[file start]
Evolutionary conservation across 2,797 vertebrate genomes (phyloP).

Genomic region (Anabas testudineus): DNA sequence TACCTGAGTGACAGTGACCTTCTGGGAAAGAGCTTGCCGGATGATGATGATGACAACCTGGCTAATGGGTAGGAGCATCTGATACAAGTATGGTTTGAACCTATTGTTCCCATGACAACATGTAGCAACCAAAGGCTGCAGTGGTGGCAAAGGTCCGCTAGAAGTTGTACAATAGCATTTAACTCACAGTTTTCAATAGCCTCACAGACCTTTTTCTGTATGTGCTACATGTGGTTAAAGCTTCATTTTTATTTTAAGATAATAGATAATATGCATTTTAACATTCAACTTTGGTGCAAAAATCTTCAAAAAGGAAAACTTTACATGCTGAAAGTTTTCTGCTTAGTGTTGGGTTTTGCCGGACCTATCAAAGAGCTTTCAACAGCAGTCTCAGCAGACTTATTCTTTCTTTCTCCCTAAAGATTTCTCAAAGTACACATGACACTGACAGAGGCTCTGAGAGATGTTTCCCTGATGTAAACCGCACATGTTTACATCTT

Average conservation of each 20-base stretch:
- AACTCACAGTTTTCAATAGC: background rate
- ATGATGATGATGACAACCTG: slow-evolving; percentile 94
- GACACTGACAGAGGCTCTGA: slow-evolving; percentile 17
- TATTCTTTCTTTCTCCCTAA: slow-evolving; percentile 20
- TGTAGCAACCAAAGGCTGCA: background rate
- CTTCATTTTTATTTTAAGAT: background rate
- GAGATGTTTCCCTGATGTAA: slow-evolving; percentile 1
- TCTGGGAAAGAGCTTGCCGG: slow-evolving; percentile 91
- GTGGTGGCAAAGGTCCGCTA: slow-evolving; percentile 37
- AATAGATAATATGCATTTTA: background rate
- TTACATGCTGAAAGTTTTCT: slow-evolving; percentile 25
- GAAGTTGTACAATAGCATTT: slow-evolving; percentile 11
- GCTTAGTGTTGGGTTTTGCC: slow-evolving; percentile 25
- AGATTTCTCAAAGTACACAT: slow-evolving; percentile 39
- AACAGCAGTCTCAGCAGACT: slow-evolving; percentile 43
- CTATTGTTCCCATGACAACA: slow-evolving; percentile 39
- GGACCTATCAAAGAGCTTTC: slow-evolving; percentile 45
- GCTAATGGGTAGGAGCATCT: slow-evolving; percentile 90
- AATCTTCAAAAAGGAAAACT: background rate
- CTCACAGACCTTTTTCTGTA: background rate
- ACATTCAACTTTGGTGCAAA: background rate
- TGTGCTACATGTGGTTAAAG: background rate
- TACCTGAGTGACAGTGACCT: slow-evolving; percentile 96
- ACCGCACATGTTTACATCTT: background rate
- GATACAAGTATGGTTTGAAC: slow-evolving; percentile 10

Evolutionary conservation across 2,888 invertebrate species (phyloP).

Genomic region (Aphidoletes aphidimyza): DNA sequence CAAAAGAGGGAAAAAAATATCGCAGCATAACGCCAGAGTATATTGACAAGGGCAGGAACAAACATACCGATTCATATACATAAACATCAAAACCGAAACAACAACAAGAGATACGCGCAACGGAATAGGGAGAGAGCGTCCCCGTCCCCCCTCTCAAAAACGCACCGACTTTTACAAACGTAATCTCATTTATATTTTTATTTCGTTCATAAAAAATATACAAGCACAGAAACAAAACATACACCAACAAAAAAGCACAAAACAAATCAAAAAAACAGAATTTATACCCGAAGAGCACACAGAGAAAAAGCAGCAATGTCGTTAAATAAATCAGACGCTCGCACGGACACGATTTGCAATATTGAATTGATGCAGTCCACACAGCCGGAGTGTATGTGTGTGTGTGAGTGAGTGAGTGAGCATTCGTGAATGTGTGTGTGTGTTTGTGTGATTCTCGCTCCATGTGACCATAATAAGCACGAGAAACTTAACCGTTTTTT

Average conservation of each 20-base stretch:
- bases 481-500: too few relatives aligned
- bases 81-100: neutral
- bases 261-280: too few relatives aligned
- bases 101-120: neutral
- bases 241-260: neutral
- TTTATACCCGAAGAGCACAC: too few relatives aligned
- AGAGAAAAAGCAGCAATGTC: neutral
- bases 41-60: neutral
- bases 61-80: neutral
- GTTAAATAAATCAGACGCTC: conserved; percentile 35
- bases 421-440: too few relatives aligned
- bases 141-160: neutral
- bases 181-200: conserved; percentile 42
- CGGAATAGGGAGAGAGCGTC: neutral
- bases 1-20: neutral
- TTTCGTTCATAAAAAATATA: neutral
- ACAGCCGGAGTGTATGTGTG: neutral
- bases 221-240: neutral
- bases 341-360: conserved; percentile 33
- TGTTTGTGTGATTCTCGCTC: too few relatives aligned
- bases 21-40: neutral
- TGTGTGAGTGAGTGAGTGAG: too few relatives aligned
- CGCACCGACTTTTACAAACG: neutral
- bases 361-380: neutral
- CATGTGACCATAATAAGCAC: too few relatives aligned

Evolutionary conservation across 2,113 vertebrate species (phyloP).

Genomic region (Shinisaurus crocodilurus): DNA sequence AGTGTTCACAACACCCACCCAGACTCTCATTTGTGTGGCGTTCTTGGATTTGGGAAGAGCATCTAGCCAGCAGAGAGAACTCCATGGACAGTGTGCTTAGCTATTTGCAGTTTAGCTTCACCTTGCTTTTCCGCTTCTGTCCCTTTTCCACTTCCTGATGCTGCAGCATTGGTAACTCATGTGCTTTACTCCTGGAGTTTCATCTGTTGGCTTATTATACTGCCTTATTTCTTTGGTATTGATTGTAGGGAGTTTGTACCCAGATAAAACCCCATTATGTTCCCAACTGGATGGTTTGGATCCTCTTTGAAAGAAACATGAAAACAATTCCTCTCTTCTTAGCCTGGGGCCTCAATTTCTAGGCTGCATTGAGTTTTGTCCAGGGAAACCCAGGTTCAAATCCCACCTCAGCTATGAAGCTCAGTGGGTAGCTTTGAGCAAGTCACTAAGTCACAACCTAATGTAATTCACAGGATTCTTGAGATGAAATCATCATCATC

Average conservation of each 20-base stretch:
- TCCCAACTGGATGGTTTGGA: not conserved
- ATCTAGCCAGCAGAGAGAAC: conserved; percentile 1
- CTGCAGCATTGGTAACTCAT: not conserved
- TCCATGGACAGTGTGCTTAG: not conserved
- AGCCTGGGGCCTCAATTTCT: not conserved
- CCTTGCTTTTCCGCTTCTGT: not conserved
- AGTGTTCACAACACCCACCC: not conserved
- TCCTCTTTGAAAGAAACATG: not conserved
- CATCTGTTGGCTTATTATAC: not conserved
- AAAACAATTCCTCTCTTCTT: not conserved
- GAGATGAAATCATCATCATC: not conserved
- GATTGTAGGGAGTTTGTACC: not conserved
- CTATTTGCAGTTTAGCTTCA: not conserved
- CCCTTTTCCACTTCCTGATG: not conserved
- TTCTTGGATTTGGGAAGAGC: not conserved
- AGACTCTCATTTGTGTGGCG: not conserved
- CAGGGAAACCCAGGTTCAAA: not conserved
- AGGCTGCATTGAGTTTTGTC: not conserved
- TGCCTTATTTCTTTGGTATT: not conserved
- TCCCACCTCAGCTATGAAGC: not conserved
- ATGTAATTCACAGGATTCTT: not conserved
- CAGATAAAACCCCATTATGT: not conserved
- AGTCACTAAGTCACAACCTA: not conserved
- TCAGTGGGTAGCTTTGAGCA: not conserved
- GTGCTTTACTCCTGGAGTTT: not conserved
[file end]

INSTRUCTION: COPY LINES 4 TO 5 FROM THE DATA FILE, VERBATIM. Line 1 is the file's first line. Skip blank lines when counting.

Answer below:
- AACTCACAGTTTTCAATAGC: background rate
- ATGATGATGATGACAACCTG: slow-evolving; percentile 94